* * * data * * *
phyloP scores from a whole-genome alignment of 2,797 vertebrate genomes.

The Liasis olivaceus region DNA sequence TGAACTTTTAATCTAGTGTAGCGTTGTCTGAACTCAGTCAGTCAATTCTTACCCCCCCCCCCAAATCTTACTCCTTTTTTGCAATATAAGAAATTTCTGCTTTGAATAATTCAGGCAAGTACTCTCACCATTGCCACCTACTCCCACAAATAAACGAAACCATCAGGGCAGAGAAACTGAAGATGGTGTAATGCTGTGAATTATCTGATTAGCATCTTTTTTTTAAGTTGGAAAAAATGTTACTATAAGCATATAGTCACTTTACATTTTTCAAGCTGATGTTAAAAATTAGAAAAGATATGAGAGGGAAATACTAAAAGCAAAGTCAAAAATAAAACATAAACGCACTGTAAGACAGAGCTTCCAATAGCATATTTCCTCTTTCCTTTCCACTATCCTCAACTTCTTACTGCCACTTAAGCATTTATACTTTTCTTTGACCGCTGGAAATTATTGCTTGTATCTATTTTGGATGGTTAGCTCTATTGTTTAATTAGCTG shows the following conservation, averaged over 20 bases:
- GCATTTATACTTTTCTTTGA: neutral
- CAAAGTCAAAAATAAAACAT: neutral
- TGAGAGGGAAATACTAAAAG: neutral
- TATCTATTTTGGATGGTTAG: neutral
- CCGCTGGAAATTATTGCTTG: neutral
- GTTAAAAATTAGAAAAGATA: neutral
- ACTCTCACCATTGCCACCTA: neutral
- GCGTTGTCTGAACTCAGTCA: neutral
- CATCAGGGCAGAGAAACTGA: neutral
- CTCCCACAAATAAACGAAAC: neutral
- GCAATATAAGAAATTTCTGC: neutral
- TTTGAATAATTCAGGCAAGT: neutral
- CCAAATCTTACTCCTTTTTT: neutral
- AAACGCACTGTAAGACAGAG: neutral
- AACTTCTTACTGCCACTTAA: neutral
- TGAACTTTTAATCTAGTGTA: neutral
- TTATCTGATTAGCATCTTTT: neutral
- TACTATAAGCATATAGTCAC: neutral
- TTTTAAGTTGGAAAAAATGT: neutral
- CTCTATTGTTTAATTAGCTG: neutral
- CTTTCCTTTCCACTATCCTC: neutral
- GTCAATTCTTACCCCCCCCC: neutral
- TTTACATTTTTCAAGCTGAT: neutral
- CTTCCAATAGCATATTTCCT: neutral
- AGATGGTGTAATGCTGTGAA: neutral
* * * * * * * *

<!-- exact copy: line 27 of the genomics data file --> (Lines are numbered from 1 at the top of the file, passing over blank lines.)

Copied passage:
- AGATGGTGTAATGCTGTGAA: neutral